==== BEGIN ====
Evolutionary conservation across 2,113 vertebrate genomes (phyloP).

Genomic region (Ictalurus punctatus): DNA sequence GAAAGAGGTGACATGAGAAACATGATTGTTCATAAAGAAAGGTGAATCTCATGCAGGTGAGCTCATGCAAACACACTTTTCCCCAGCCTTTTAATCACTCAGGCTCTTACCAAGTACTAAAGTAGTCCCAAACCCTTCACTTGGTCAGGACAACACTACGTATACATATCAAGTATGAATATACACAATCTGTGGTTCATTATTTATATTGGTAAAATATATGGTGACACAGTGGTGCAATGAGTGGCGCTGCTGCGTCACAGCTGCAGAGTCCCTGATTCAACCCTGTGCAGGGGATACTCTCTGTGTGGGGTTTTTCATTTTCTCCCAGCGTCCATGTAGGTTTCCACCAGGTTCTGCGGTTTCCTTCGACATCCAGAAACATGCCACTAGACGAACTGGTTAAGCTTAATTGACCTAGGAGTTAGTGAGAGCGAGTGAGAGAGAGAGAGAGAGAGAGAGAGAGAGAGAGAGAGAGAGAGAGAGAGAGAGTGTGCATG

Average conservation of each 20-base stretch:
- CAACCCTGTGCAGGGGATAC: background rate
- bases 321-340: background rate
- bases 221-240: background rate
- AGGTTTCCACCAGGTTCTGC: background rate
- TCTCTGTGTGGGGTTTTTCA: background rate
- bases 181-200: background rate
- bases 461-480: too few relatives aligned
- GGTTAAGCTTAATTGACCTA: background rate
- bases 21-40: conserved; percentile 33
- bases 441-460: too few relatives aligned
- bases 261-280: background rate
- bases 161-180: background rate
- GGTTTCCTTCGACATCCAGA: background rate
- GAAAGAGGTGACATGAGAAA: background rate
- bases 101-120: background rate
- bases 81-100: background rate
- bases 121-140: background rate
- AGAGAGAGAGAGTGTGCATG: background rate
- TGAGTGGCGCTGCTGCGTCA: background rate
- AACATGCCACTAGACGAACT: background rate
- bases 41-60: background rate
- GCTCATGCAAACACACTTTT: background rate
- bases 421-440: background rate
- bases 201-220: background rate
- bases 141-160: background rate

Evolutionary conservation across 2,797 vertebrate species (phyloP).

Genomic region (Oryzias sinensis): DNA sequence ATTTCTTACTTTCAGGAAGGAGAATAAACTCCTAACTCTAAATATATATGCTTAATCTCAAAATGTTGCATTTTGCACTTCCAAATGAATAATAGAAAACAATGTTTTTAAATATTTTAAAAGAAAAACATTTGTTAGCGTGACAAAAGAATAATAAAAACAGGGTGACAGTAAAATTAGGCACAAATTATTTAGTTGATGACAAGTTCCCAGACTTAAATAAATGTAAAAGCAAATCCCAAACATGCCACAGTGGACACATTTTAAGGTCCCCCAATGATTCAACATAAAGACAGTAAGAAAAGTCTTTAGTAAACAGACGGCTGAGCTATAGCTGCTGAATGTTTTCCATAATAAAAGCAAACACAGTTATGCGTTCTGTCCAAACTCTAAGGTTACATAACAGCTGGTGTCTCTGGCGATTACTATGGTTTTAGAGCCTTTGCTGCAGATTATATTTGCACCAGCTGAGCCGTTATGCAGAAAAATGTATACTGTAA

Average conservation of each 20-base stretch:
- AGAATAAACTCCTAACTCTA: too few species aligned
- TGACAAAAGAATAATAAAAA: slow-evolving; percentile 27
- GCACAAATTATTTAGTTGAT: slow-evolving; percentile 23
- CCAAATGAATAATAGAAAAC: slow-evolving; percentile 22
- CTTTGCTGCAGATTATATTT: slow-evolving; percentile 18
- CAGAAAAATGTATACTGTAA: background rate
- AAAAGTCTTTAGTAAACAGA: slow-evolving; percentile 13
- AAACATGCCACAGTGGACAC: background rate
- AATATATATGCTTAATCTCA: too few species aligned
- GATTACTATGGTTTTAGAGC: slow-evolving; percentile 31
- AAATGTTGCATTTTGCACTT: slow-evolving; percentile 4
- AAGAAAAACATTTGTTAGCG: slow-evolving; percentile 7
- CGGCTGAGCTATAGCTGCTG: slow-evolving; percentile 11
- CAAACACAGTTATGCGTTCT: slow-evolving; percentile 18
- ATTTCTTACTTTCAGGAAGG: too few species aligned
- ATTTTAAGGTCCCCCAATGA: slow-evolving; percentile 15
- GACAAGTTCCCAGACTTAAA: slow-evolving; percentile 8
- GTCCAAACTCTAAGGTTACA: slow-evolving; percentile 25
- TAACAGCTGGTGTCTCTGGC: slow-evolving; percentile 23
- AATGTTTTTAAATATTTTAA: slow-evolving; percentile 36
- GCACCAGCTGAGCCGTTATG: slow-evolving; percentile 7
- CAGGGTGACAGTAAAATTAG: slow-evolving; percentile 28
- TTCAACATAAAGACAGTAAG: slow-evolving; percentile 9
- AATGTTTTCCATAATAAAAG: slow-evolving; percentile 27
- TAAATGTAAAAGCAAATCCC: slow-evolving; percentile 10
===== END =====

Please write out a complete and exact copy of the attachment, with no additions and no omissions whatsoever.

Evolutionary conservation across 2,113 vertebrate genomes (phyloP).

Genomic region (Ictalurus punctatus): DNA sequence GAAAGAGGTGACATGAGAAACATGATTGTTCATAAAGAAAGGTGAATCTCATGCAGGTGAGCTCATGCAAACACACTTTTCCCCAGCCTTTTAATCACTCAGGCTCTTACCAAGTACTAAAGTAGTCCCAAACCCTTCACTTGGTCAGGACAACACTACGTATACATATCAAGTATGAATATACACAATCTGTGGTTCATTATTTATATTGGTAAAATATATGGTGACACAGTGGTGCAATGAGTGGCGCTGCTGCGTCACAGCTGCAGAGTCCCTGATTCAACCCTGTGCAGGGGATACTCTCTGTGTGGGGTTTTTCATTTTCTCCCAGCGTCCATGTAGGTTTCCACCAGGTTCTGCGGTTTCCTTCGACATCCAGAAACATGCCACTAGACGAACTGGTTAAGCTTAATTGACCTAGGAGTTAGTGAGAGCGAGTGAGAGAGAGAGAGAGAGAGAGAGAGAGAGAGAGAGAGAGAGAGAGAGAGAGAGTGTGCATG

Average conservation of each 20-base stretch:
- CAACCCTGTGCAGGGGATAC: background rate
- bases 321-340: background rate
- bases 221-240: background rate
- AGGTTTCCACCAGGTTCTGC: background rate
- TCTCTGTGTGGGGTTTTTCA: background rate
- bases 181-200: background rate
- bases 461-480: too few relatives aligned
- GGTTAAGCTTAATTGACCTA: background rate
- bases 21-40: conserved; percentile 33
- bases 441-460: too few relatives aligned
- bases 261-280: background rate
- bases 161-180: background rate
- GGTTTCCTTCGACATCCAGA: background rate
- GAAAGAGGTGACATGAGAAA: background rate
- bases 101-120: background rate
- bases 81-100: background rate
- bases 121-140: background rate
- AGAGAGAGAGAGTGTGCATG: background rate
- TGAGTGGCGCTGCTGCGTCA: background rate
- AACATGCCACTAGACGAACT: background rate
- bases 41-60: background rate
- GCTCATGCAAACACACTTTT: background rate
- bases 421-440: background rate
- bases 201-220: background rate
- bases 141-160: background rate

Evolutionary conservation across 2,797 vertebrate species (phyloP).

Genomic region (Oryzias sinensis): DNA sequence ATTTCTTACTTTCAGGAAGGAGAATAAACTCCTAACTCTAAATATATATGCTTAATCTCAAAATGTTGCATTTTGCACTTCCAAATGAATAATAGAAAACAATGTTTTTAAATATTTTAAAAGAAAAACATTTGTTAGCGTGACAAAAGAATAATAAAAACAGGGTGACAGTAAAATTAGGCACAAATTATTTAGTTGATGACAAGTTCCCAGACTTAAATAAATGTAAAAGCAAATCCCAAACATGCCACAGTGGACACATTTTAAGGTCCCCCAATGATTCAACATAAAGACAGTAAGAAAAGTCTTTAGTAAACAGACGGCTGAGCTATAGCTGCTGAATGTTTTCCATAATAAAAGCAAACACAGTTATGCGTTCTGTCCAAACTCTAAGGTTACATAACAGCTGGTGTCTCTGGCGATTACTATGGTTTTAGAGCCTTTGCTGCAGATTATATTTGCACCAGCTGAGCCGTTATGCAGAAAAATGTATACTGTAA

Average conservation of each 20-base stretch:
- AGAATAAACTCCTAACTCTA: too few species aligned
- TGACAAAAGAATAATAAAAA: slow-evolving; percentile 27
- GCACAAATTATTTAGTTGAT: slow-evolving; percentile 23
- CCAAATGAATAATAGAAAAC: slow-evolving; percentile 22
- CTTTGCTGCAGATTATATTT: slow-evolving; percentile 18
- CAGAAAAATGTATACTGTAA: background rate
- AAAAGTCTTTAGTAAACAGA: slow-evolving; percentile 13
- AAACATGCCACAGTGGACAC: background rate
- AATATATATGCTTAATCTCA: too few species aligned
- GATTACTATGGTTTTAGAGC: slow-evolving; percentile 31
- AAATGTTGCATTTTGCACTT: slow-evolving; percentile 4
- AAGAAAAACATTTGTTAGCG: slow-evolving; percentile 7
- CGGCTGAGCTATAGCTGCTG: slow-evolving; percentile 11
- CAAACACAGTTATGCGTTCT: slow-evolving; percentile 18
- ATTTCTTACTTTCAGGAAGG: too few species aligned
- ATTTTAAGGTCCCCCAATGA: slow-evolving; percentile 15
- GACAAGTTCCCAGACTTAAA: slow-evolving; percentile 8
- GTCCAAACTCTAAGGTTACA: slow-evolving; percentile 25
- TAACAGCTGGTGTCTCTGGC: slow-evolving; percentile 23
- AATGTTTTTAAATATTTTAA: slow-evolving; percentile 36
- GCACCAGCTGAGCCGTTATG: slow-evolving; percentile 7
- CAGGGTGACAGTAAAATTAG: slow-evolving; percentile 28
- TTCAACATAAAGACAGTAAG: slow-evolving; percentile 9
- AATGTTTTCCATAATAAAAG: slow-evolving; percentile 27
- TAAATGTAAAAGCAAATCCC: slow-evolving; percentile 10